Expanding Horizons: Despite the controversy that continues to surround the implementation of ethnic classes in a secondary education setting, CHS will offer an African Studies elective in the 2017-2018 school year


In the 2017-2018 school year, for the first time in the school’s history, CHS will offer a semester-long African studies class for grades 10-12. According to African History and Culture Club member and senior Tomi Taiwo, as a first generation Nigerian-American, she appreciates that CHS is moving towards diversity in its curriculum.

“I am African-American and my parents are from Nigeria. I think learning African history is important since there are so many different backgrounds and countries in the world and it’s good to be aware and informed about it,” Taiwo said.

Taiwo is not alone with her sentiment. As early as the 1900s, civil rights leaders such as W.E.B Du Bois have lobbied for schools to offer an African studies class with little to no success. Despite the strides made towards cultural inclusion in our modern-day society, controversy continues to exist around the implementation of ethnic studies classes. While states such as Arizona have banned ethnic studies classes due to the perceived misrepresentation taught and others like California have mandated their availability in all high schools by 2019, recently, there hasn’t been a clear consensus on their importance within legislation. However, according to African-American and sophomore Jasmine McWilliams, instilling an African studies class for high schoolers should be a given.

“CHS has (a student population) that is mostly white, which is fine, but it is good to educate the majority on the minority. The (African studies) class would be a good class to learn about other heritages and other cultures,” McWilliams said.

The lack of a strong emphasis on African history within the current school system in the United States, according to McWilliams, has also furthered the importance of offering this class. Her sentiment is furthered by a 2015 study conducted by the National Council of the Social Studies, which found that the practice of ignoring or misrepresenting black history was all too common in the modern-day educational system.

“African-Americans and black people, in general, have played a huge part in this country. The slaves built this country, so it is important to know about their heritage because all we learn about in school is European history,” McWilliams said. “I think it is important that people are educated on other cultures.”

U.S. history teacher Kenneth Browner, who is one of two teachers who will teach the class, stated that although the curriculum for the class is still in the works, he hopes the class will give new insight on the role of Africans in the global society.

“It gives us the opportunity to focus a little bit more on Africa and how the African people helped shape the American continent,” Browner said.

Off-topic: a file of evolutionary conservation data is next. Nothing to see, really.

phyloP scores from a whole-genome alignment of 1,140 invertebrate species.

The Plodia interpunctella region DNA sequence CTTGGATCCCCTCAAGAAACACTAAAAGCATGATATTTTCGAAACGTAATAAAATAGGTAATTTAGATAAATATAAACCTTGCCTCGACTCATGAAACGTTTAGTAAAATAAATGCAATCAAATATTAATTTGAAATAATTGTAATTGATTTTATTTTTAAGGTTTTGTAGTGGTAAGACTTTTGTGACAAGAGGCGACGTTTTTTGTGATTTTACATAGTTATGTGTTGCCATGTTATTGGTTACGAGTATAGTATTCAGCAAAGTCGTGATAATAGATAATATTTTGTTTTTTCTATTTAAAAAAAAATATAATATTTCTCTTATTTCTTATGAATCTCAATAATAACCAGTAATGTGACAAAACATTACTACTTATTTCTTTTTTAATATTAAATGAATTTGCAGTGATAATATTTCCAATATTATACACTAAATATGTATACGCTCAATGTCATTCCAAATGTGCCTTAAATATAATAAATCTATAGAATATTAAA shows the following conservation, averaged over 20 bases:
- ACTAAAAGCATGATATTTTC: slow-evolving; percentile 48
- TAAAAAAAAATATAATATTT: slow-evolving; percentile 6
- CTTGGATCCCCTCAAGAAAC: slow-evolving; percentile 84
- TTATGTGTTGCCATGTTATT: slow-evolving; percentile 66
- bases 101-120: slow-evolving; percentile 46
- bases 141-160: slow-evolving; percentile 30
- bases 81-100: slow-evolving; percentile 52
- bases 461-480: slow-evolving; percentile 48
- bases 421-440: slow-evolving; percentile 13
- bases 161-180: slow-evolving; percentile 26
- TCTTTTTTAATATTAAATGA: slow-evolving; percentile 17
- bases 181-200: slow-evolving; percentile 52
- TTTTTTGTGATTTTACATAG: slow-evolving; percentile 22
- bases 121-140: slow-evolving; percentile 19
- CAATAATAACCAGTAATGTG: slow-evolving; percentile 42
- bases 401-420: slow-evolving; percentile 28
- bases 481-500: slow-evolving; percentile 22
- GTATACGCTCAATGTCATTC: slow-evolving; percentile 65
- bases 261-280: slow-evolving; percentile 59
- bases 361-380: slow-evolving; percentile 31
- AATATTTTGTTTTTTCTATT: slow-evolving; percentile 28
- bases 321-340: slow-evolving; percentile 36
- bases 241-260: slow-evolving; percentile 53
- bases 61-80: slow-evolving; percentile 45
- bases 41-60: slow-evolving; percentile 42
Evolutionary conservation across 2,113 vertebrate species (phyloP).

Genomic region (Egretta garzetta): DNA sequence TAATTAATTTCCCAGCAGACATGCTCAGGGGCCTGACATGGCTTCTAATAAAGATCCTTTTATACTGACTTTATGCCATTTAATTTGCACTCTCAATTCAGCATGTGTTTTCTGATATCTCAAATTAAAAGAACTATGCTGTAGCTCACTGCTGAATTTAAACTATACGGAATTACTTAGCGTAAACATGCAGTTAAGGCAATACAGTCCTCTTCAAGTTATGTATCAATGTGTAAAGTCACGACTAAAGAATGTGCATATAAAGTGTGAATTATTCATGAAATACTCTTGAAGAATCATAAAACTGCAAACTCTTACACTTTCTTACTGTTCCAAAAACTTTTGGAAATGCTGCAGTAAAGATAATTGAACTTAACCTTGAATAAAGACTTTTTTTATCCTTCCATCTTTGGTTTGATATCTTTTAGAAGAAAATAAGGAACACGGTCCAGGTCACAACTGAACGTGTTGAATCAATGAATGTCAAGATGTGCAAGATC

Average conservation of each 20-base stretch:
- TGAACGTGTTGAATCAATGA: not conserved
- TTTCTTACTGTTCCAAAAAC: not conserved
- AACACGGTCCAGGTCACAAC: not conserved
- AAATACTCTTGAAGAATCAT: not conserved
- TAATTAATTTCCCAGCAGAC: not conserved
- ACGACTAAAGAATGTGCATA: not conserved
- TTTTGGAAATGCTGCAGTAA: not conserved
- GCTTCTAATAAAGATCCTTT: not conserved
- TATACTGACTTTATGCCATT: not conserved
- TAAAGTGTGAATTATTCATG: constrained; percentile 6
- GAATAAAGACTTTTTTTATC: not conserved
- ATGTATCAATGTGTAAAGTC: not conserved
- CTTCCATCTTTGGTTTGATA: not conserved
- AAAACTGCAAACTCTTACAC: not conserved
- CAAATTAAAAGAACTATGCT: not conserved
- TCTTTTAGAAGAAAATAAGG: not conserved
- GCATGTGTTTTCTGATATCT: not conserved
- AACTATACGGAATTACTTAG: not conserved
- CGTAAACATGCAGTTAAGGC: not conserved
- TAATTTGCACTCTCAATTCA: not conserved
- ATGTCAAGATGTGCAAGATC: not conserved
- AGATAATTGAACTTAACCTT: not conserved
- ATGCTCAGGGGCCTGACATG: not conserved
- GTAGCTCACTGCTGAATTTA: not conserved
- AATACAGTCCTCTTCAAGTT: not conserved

Taiwo also added that she believes that this class will aid in alleviating stereotypes against African-Americans that is all present in not only the media, but society as a whole.

“I think there are a few stereotypes on how African-Americans are not as intelligent as an average person and are dangerous,” Taiwo said. “We can overcome that by showing them that we are also on top of society too.”

McWilliams said that the stereotypes can also be expanded to the behaviors of African-Americans as well.

“I think that there are a lot of stereotypes that black people are ratchet, or scary or in gangs or are violent and they don’t have hair and stuff like that,” McWilliams said. “I think this class will help alleviate a lot of concerns and as well as educate them on this so we don’t have to deal with stereotypes that don’t make sense.”

In addition to alleviating stereotypes, implementing an ethnic studies may be beneficial to the greater student body as a whole, according to a 2016 study conducted by Stanford University. The study found that the implementation of an ethnic studies class into a high school curriculum improves general attendance rate and graduation rates among high schoolers. Taiwo believes that these findings, along with the increased intercultural connections that constitute the globe, necessitate the class to be implemented in schools all across the state, and even the nation.

“I believe that other schools should follow in Carmel’s lead by incorporating other classes and not just ones only about African-American history, (but other minority groups as well.),” Taiwo said. “They could even integrate Chinese-American and Indian-American history classes. This would allow for more diverse knowledge among Indiana schools, helping them to further their knowledge about life and others around them.”

Watch a video about CHS diversity: https://www.youtube.com/watch?v=SOSUq0qFC04